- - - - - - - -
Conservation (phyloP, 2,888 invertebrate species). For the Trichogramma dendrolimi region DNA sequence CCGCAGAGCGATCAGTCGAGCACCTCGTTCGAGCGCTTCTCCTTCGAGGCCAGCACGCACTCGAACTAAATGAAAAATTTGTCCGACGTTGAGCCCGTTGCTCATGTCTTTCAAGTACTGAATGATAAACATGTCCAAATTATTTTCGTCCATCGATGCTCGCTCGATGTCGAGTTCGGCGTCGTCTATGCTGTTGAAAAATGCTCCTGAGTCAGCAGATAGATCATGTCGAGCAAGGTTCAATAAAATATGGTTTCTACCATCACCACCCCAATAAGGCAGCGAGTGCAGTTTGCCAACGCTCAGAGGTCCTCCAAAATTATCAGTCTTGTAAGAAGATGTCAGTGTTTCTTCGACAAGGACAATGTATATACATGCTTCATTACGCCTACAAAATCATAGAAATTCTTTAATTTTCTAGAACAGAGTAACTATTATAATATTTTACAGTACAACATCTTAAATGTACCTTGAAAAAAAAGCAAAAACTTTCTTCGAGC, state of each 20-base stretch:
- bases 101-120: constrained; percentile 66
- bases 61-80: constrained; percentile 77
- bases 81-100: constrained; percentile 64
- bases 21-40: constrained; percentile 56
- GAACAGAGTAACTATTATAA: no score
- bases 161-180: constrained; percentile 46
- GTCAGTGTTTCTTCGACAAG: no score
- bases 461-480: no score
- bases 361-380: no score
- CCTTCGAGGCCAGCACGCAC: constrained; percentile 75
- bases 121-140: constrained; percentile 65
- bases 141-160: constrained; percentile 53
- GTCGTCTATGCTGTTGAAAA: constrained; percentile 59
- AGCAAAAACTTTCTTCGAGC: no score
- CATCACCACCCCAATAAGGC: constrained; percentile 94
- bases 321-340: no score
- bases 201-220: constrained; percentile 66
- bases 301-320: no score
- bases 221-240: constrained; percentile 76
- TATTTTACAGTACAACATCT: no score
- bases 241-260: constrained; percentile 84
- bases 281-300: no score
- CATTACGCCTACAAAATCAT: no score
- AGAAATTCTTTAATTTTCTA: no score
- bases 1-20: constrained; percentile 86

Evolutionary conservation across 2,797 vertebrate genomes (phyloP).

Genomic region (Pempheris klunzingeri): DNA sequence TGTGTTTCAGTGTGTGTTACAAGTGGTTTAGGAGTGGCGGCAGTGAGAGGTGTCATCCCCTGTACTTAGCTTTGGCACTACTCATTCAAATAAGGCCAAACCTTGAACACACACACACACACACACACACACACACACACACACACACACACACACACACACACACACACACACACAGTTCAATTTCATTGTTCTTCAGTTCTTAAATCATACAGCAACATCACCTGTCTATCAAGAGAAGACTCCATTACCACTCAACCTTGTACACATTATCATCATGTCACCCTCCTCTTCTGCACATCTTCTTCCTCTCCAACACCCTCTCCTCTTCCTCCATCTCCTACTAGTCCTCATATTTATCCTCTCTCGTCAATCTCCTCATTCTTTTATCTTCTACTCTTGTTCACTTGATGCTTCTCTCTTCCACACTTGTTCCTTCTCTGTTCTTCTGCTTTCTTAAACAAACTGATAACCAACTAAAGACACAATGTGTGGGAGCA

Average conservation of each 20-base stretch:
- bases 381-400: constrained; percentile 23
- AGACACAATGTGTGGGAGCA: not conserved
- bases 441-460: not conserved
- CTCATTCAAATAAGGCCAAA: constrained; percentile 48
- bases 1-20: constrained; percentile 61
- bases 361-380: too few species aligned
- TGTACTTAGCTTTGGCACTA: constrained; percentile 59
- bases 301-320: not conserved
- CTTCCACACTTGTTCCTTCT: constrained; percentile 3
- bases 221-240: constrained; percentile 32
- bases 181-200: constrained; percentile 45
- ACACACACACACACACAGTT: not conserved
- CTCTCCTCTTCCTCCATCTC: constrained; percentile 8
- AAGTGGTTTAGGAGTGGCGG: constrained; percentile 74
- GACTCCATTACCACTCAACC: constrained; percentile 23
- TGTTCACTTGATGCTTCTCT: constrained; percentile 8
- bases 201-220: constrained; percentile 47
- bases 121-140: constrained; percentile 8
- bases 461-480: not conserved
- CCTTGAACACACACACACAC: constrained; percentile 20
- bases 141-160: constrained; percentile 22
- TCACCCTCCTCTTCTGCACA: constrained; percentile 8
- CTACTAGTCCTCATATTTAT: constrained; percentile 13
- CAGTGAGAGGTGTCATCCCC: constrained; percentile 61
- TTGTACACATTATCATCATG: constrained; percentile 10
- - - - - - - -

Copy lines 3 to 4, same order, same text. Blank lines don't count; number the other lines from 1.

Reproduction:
- bases 61-80: constrained; percentile 77
- bases 81-100: constrained; percentile 64